Ant-Man Might Not Be Just Fiction, But A Reality?

Kazi Tanha Annoor

At one point in our lives, we’ve all dreamt of being a superhero. Every time you’ve come across a spider, the thought of it having radioactive effects and accidentally biting you has crossed your mind at least once. Or, if you’re more scientifically logical, you’ve thought of creating your own Super Soldier Serum to help you gain super strength.

Well, guess what? You might not be completely wrong. One such popular superhero character of recent times is Marvel’s Ant-Man.

In the movie, a scientist invents a gadget with the help of which human cells can be genetically modified to shrink to the size of an ant. What if I were to tell you that it may actually be possible in real life? Except, in this case, you will turn into a mosquito instead of an ant!

At the University of Amsterdam, Claire Hoencamp, a doctoral candidate in cancer biology, found this interesting fact about the human chromosome. While studying with Condensin II, a protein involved in cell growth, she decided to experiment by destroying this protein and observing the effects on human cells.

What she noticed was far more interesting than she had imagined it to be. The destruction of this protein caused the human chromosomes to unfold from their usual forms. However, when they started refolding, instead of following the natural choreography of human DNA, it morphed into its best impression of the innards of a mosquito nucleus.

Now, the differences between human and mosquito DNA aren’t limited to the arrangement of letters in the genetic code. “In the human nucleus, the chromosomes are bunched into tidy packages,” Hoencamp explained in a video call to LIVE SCIENCE. “But in the mosquito nucleus, the chromosomes are folded in the middle.” After various attempts, researchers have successfully figured out how to fold one type of DNA to take the shape of the other. Does that mean it is possible to modify a human’s DNA into a mosquito’s DNA?

But wait! You might not even need a scientist for this. It may even occur naturally! At least that is what Olga Dudchenko, a postdoctoral researcher at the Center for Genome Architecture at Baylor College of Medicine in Texas, claims to have found.

Dudchenko is a co-director of a multi-institutional project called DNA Zoo, for which she was studying the 3D structure of chromosomes to classify genomes. According to her research, we can organize this into two basic architectures.

First, the tightly coiled & compartmentalized nature of the human genome, and second, the looser arrangement of the mosquito genome. Even after examining multiple species, her results concluded that all chromosomes take on variations of two basic shapes. Confoundingly, her research suggested that using one shape, some lineages would evolve into the second but then, in many cases, evolve back. However, it is still unknown if there is any force driving this change.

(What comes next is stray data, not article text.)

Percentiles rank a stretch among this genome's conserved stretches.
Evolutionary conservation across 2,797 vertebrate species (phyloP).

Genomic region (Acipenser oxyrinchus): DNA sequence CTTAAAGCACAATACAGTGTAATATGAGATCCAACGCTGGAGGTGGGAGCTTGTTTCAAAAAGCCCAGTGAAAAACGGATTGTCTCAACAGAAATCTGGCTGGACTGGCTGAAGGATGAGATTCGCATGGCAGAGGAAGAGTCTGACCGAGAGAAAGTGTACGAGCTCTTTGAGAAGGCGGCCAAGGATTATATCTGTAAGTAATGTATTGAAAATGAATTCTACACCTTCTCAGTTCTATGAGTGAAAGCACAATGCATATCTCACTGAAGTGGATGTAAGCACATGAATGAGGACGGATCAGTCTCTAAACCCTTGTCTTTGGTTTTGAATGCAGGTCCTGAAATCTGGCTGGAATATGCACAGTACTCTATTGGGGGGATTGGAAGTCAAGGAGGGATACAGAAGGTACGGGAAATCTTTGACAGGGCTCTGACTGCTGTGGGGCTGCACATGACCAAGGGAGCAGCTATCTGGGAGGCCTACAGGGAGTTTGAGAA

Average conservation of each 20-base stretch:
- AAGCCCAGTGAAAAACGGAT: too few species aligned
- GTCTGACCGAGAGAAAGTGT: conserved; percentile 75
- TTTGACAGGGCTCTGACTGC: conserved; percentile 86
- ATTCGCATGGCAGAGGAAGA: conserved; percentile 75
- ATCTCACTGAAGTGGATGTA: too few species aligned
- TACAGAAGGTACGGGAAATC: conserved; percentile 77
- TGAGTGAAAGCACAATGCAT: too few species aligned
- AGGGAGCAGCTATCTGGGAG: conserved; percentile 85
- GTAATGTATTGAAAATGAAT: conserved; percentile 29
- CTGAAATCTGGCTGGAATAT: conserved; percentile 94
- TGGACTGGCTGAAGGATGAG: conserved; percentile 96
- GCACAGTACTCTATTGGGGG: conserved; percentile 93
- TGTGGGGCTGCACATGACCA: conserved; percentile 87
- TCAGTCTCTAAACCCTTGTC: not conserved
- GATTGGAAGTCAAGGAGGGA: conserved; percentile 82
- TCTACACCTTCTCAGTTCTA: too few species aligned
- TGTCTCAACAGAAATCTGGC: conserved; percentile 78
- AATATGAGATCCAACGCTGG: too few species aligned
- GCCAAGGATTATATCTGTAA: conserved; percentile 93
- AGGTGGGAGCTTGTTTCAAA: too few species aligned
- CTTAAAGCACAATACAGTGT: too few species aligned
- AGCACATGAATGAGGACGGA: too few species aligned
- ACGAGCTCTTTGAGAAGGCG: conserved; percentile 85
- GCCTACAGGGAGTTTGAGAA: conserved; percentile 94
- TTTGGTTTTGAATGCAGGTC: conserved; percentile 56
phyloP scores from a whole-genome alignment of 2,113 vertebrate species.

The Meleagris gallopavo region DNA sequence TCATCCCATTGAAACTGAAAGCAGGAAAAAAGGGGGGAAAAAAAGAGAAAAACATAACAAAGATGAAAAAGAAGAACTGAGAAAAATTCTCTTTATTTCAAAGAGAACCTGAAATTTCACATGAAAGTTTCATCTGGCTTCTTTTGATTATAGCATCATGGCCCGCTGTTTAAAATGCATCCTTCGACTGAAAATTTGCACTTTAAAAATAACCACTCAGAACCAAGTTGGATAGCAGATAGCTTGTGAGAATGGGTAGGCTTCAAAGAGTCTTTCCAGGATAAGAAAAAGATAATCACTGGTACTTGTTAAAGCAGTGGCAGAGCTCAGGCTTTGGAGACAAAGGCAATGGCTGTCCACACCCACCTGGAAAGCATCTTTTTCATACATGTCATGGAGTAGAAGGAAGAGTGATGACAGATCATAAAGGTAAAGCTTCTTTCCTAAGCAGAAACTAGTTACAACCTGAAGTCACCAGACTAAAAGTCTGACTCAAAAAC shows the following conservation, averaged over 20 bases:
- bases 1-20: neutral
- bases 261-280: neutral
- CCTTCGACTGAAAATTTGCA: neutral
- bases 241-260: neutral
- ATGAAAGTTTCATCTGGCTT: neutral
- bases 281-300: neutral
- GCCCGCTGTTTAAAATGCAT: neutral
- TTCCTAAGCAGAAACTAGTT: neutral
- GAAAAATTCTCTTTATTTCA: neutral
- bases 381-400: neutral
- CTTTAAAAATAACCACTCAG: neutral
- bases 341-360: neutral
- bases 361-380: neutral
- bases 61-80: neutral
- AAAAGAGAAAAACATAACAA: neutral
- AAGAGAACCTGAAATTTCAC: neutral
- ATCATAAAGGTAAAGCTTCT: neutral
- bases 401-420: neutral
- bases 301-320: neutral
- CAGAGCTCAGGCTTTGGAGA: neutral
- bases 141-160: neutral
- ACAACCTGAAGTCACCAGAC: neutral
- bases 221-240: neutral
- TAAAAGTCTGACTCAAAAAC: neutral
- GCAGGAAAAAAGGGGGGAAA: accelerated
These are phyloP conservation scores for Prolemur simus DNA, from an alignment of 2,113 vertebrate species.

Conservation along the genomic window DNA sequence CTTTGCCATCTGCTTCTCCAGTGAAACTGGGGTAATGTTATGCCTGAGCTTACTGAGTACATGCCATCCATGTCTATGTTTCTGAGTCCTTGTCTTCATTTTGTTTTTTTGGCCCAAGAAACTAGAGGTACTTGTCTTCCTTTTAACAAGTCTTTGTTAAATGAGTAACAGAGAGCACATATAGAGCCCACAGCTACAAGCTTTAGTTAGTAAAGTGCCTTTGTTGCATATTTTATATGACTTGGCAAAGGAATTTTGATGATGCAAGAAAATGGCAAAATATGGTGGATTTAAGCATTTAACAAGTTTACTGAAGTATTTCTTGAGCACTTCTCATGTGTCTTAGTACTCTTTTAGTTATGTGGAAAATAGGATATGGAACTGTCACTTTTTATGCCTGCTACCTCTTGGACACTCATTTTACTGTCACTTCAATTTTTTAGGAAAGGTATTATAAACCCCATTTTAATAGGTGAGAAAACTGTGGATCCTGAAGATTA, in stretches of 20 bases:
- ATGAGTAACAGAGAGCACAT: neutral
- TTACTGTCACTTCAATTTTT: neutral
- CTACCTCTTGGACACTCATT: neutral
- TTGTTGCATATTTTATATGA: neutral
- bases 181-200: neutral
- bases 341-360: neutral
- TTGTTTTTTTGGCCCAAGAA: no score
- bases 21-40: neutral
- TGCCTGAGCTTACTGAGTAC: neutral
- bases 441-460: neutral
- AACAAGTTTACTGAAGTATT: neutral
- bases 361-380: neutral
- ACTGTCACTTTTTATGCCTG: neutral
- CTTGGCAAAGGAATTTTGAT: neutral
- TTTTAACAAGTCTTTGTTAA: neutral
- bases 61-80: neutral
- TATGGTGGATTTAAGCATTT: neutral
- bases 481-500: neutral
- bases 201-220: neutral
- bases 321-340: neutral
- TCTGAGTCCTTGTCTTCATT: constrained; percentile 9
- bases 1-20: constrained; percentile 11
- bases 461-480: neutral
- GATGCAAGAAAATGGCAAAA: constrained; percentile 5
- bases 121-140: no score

During a conference in Austria, the two teams came across each other’s findings and realized that they were approaching the same problem from different angles. Hoencamp’s research had led to the finding of a protein that folds chromosomes. Dudchenko had spotted Hoencamp’s experiment happening naturally across evolutionary timescales.

Due to the Covid-19 pandemic, the two researchers have yet to collaborate on their findings. Their future research will further examine the evolutionary advantage one nucleus structure might have over the other.

While examining genes, the researchers found that the folding structure of chromosomes only mildly affects its expression. It is still unclear why a species tends to fold its DNA one way or another, considering this does not heavily affect gene expression. 

Nevertheless, the subtle effects of each folding might have significant implications as both folding methods are found across the evolutionary tree. However, it is yet a mystery as to what exactly is being changed.

Who knows, maybe after researchers uncover the details, Ant-man or Mosquito-man might not just be a fictional character anymore!

Kazi Tanha Annoor

Department of Mathematics and Natural Science

BRAC University


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